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Pelosi envisions path for House passage of ENDA

Democratic leader looks to VAWA as way to move LGBT anti-bias bill

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House Minority Leader Nancy Pelosi said she hopes ENDA could pass the House in a way similar to VAWA (Washington Blade file photo by Michael Key).

House Minority Leader Nancy Pelosi said she hopes ENDA could pass the House in a way similar to VAWA (Washington Blade file photo by Michael Key).

Amid expectations the Senate will vote next week on the Employment Non-Discrimination Act, House Minority Leader Nancy Pelosi (D-Calif.) is a envisioning path for passage of the bill in her chamber of Congress despite Republican control.

During her routine news conference on Wednesday, Pelosi said she’s hoping for a situation on ENDA similar to what happened when the House passed reauthorization of the Violence Against Women Act earlier this year.

“We made it too hot to handle in the public,” Pelosi said. “It had to come to the floor. Even so, a majority of the Republicans voted against the Violence Against Women Act. But nonetheless, it came to the floor. I hope we could have a similar situation with this.”

Asked to clarify whether VAWA reauthorization could be a model for House passage of ENDA, Pelosi called for expedited movement of the legislation in her chamber.

“Well, I would think it would be “once burned, twice learned,” and that they would, shall we say, save some time by taking it right to our committee and to the floor,” Pelosi said. “It’s really important. Our country – ending discrimination is what we are all about as Americans, and we should not have discrimination in the workplace because of gender identity.”

In February, the House, amid public pressure, passed the Senate measure to reauthorize VAWA, which contained protections for LGBT victims of domestic violence. It was the first and only time a bill with LGBT-specific language passed under the leadership of House Speaker John Boehner (R-Ohio).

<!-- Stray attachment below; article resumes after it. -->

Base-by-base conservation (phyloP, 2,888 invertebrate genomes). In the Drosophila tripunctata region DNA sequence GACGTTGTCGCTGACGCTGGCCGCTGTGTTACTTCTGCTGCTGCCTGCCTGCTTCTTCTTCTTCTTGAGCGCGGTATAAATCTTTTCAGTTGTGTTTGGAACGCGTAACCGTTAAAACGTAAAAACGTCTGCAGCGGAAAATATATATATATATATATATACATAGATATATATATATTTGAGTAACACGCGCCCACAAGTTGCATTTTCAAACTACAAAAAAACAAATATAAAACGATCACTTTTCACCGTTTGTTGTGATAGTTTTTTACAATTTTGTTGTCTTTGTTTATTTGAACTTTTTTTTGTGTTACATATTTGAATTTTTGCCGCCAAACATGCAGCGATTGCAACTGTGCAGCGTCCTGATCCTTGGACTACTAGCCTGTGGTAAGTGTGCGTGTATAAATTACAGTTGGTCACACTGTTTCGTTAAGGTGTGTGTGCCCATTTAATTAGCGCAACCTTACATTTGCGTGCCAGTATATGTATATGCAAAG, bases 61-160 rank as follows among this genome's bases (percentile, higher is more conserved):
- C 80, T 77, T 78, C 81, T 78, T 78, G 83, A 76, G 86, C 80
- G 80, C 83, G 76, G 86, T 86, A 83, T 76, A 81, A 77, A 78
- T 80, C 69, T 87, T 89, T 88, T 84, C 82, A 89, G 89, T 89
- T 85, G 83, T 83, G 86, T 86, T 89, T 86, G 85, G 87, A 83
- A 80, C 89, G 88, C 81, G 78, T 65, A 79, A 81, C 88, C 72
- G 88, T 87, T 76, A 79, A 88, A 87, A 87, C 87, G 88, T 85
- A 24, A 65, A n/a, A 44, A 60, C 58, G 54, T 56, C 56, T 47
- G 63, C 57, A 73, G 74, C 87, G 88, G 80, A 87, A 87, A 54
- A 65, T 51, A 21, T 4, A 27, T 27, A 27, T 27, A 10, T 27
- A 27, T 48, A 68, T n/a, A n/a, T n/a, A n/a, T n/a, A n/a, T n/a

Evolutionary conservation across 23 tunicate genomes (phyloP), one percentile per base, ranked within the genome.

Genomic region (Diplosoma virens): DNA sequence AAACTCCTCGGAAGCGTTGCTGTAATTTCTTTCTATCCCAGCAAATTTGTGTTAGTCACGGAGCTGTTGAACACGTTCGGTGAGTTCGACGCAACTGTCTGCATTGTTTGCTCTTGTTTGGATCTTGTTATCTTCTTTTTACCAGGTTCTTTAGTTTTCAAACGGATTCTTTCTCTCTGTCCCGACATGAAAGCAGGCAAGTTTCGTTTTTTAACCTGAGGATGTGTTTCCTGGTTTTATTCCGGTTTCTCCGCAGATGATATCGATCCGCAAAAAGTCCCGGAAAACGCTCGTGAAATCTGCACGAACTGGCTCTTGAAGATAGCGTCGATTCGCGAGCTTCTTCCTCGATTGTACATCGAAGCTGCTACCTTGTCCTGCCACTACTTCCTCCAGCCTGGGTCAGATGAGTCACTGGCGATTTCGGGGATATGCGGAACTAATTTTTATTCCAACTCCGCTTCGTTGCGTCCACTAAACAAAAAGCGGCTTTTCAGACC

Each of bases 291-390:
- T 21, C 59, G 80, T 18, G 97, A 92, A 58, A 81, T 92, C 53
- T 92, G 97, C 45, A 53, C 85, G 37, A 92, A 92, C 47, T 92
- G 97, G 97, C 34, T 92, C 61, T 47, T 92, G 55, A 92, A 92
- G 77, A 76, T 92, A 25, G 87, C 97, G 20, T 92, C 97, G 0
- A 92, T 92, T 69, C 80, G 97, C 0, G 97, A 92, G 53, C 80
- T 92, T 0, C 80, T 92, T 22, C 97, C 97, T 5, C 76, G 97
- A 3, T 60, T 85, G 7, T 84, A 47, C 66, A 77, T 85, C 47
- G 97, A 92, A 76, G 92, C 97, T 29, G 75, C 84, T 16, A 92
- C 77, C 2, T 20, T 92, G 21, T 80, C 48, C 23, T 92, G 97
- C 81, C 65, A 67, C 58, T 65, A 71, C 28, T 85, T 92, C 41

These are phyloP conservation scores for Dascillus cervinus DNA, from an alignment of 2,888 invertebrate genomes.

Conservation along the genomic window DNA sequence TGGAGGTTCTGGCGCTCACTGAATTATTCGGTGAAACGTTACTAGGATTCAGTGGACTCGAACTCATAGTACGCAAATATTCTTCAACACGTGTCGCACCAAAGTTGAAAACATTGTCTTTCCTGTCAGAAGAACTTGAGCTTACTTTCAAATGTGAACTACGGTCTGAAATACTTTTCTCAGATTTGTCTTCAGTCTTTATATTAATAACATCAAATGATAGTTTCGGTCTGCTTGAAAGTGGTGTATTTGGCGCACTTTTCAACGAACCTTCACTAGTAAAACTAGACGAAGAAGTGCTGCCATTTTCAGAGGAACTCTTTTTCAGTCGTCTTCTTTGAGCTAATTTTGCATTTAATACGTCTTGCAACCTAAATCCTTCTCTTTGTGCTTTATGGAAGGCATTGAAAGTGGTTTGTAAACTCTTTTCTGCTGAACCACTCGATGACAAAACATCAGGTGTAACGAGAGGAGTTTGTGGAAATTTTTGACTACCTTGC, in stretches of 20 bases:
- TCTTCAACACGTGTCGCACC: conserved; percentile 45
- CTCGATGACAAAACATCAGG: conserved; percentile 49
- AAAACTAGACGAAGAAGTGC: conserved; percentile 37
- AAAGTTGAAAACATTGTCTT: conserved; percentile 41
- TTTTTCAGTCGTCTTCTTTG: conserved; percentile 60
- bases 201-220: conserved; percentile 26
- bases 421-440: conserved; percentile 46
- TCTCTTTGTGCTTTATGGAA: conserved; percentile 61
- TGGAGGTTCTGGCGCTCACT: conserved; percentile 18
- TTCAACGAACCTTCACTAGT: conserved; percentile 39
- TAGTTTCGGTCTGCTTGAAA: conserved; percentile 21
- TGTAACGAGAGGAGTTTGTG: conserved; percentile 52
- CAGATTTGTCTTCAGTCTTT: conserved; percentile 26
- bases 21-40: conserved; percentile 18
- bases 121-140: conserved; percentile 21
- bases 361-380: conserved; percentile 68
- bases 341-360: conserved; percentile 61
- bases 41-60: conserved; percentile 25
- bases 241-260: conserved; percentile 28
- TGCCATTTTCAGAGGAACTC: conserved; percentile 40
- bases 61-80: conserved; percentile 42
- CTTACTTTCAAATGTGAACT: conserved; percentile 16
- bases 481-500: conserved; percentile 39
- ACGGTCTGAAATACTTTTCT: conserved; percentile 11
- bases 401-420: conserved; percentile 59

House Republican leadership initially brought to the floor its own version of the bill without LGBT protections, but didn’t have enough votes in its own caucus to pass the measure. Afterward, House leaders brought to the floor the Senate version of the bill, which was approved unanimously by the House Democratic caucus along with 87 Republicans.

Pelosi said Wednesday the situation could be similar for ENDA after noting the significant cultural change on LGBT issues since 2007, when a gay-only version of ENDA was introduced on the House floor. The Democratic leader attributed this change to “the community’s” efforts.

“So I would hope that the public attitude, which I attribute to the community’s activism, outside mobilization, and just family awareness and respect for people to end discrimination, increases its prospects for now,” Pelosi said. “And, it will be interesting to see if in the Republican Party they want to see a continuation of discrimination in the workplace for people because of their gender identity.”

Notably, throughout her remarks, Pelosi twice explicitly mentioned the bill’s protections in employment based on gender identity, and never once mentioned sexual orientation. That’s significant because the House under her leadership moved forward a bill in 2007 that included protections based on sexual orientation, but omitted language for transgender people.

Small progress has been made on ENDA quietly in the House amid considerable attention about whether the bill will have enough votes to pass in the Senate.

In this week alone, the legislation has gained at least two new Republican co-sponsors following the initial news that ENDA would soon come to a floor vote in the Senate. According to “Thomas,” the website for the Library of Congress, Rep. Jon Runyan (R-N.J.) signed on as a co-sponsor on Monday.

Joining him on Wednesday were six additional co-sponsors. Among them are Raul Ruiz (D-Calif.), Nydia Velazquez (D-N.Y.), G.K. Butterfield (D-N.C.), Corrine Brown (D-Fla.) and William Owens (D-N.Y.).

Rep. Chris Gibson (R-N.Y.) on Wednesday also signed on as a co-sponsor to ENDA. He’s facing a challenge next year to his congressional seat from Sean Eldridge, a gay Democratic activist who’s married to Facebook co-founder and New Republic owner Chris Hughes.

Gregory Angelo, executive director of the National Log Cabin Republicans, called Gibson’s co-sponsorship of ENDA “welcome news indeed.”

“Cynics will say that this is all politics and precipitated by Sean Eldridge’s carpetbagging candidacy, but I know that this was a decision Congressman Gibson didn’t make lightly,” Angelo said. “A great deal of contemplation and consultation with Log Cabin Republicans and others in the GOP who know support for ENDA is prevalent and growing put Congressman Gibson on the right side of history here.”